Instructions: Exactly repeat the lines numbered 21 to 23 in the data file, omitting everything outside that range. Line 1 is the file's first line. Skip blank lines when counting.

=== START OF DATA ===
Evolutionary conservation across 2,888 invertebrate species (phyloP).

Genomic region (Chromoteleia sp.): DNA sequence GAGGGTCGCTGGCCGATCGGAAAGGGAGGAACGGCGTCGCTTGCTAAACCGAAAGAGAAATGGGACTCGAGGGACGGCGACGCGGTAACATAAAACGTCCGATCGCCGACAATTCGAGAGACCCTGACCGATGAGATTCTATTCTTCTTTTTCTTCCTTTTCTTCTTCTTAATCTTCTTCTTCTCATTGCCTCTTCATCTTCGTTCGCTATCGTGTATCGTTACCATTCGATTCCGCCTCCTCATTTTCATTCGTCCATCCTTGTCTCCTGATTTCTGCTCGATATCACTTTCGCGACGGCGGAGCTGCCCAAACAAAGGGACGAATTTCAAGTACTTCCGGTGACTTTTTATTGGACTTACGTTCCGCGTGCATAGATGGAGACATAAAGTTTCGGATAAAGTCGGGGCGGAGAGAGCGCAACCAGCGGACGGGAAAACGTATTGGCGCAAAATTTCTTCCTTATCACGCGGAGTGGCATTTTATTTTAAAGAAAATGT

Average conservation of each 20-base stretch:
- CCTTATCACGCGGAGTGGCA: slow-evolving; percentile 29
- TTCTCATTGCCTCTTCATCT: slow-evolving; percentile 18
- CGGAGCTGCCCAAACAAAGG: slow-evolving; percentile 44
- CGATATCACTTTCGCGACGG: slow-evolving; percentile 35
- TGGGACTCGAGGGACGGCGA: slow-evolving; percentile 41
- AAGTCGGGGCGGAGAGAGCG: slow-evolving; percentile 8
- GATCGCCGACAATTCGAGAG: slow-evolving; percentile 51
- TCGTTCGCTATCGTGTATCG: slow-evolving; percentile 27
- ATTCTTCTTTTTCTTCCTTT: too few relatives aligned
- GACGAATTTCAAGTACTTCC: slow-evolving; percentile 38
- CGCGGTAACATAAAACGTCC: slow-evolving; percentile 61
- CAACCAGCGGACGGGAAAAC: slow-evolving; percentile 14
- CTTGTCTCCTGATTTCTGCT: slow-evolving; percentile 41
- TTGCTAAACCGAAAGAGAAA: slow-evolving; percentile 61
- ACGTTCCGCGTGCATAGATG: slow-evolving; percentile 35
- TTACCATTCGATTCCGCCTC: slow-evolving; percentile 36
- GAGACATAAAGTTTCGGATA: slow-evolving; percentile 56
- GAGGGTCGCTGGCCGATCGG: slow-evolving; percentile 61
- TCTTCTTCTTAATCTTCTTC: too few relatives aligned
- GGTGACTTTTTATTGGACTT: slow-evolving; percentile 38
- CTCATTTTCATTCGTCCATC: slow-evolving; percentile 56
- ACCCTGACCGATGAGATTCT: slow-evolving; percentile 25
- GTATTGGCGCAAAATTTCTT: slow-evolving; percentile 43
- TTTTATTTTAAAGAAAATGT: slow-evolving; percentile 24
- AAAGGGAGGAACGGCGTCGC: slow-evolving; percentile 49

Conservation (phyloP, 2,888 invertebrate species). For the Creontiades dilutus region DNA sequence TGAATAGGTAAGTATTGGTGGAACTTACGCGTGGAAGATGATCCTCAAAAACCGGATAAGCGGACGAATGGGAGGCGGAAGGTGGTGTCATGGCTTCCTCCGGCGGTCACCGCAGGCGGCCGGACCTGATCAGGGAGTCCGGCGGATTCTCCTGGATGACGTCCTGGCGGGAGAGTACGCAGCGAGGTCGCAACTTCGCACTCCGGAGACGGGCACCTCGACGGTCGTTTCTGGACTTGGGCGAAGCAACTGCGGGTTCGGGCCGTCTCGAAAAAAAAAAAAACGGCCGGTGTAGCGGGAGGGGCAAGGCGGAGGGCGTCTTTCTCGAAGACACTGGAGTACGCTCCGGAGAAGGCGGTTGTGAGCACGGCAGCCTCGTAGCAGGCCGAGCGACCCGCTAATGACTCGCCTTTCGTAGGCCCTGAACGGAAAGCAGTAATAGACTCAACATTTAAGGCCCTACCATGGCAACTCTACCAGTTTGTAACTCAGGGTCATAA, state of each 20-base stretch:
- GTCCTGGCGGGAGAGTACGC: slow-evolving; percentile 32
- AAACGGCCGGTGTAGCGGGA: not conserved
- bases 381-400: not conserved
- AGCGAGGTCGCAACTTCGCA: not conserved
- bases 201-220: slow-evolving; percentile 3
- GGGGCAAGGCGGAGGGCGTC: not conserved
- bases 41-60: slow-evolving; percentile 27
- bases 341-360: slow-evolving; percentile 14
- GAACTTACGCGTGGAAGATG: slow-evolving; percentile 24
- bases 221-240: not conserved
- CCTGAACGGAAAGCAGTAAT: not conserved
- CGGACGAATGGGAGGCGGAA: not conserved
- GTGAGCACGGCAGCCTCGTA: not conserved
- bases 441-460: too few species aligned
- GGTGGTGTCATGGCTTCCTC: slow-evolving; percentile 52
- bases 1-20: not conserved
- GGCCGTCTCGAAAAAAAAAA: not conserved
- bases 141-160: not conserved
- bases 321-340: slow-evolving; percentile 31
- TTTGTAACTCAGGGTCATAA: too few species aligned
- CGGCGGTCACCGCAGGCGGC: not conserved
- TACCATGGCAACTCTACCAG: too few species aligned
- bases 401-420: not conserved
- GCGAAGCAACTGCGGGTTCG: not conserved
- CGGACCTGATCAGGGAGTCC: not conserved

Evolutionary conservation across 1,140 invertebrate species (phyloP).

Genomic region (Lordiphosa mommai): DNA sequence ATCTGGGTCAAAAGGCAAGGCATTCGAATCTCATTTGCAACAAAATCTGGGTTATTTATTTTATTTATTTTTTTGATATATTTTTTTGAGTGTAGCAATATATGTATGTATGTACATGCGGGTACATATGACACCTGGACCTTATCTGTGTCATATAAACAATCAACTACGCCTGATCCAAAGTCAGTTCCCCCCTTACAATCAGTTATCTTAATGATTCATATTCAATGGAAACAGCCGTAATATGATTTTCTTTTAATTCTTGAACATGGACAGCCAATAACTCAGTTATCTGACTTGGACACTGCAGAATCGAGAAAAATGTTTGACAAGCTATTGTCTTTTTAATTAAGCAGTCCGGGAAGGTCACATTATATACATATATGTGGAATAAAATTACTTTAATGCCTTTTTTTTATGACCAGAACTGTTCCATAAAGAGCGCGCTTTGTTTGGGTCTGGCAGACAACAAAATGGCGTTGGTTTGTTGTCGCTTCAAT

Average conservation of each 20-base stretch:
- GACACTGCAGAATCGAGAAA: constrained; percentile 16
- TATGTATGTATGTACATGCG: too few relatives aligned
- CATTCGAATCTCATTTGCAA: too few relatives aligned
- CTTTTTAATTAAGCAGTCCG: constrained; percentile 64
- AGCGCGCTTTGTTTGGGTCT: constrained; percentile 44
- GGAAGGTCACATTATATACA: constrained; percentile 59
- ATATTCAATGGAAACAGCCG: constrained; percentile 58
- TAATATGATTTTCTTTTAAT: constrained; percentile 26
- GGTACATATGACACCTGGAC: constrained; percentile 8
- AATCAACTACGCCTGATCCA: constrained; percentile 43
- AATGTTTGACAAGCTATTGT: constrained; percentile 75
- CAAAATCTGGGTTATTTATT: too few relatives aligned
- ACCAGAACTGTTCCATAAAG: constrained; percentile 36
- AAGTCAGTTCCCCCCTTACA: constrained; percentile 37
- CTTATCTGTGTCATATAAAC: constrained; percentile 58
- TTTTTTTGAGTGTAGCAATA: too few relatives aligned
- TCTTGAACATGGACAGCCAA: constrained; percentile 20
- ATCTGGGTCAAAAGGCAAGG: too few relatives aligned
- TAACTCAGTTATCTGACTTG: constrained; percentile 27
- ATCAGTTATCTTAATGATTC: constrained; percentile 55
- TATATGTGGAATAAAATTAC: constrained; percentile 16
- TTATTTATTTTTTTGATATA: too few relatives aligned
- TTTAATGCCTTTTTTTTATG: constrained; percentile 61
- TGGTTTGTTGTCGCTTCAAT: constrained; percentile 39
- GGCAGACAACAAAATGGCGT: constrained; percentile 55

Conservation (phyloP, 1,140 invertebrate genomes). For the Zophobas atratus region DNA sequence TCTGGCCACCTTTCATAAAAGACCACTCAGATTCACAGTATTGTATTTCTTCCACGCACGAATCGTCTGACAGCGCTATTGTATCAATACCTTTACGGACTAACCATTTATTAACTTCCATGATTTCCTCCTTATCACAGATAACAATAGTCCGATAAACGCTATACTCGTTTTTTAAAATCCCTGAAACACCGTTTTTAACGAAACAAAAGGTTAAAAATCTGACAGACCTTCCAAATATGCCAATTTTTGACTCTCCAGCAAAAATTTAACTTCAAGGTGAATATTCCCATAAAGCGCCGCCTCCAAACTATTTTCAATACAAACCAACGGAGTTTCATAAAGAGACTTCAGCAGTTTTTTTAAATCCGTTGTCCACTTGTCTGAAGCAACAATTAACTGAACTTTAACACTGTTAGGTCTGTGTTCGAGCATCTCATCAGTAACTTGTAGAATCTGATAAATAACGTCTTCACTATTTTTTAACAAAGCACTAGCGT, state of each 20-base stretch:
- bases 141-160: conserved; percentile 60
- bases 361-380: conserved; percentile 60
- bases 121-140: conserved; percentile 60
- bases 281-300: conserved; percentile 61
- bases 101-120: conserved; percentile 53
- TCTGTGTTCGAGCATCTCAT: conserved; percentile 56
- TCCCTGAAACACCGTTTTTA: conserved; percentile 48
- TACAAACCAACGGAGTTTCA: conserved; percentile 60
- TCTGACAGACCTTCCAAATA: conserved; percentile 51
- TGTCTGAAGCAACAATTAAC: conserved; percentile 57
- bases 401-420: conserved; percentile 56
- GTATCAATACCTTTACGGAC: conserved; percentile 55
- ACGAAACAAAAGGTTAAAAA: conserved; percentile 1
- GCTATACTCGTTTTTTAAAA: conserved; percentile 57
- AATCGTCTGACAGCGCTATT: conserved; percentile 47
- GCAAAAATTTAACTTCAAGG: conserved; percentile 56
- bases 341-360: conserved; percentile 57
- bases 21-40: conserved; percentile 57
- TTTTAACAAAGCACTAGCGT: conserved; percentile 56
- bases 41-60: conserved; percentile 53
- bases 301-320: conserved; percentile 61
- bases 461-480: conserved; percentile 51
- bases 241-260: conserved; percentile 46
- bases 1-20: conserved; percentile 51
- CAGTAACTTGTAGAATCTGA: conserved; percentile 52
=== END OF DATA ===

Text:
- GAGGGTCGCTGGCCGATCGG: slow-evolving; percentile 61
- TCTTCTTCTTAATCTTCTTC: too few relatives aligned
- GGTGACTTTTTATTGGACTT: slow-evolving; percentile 38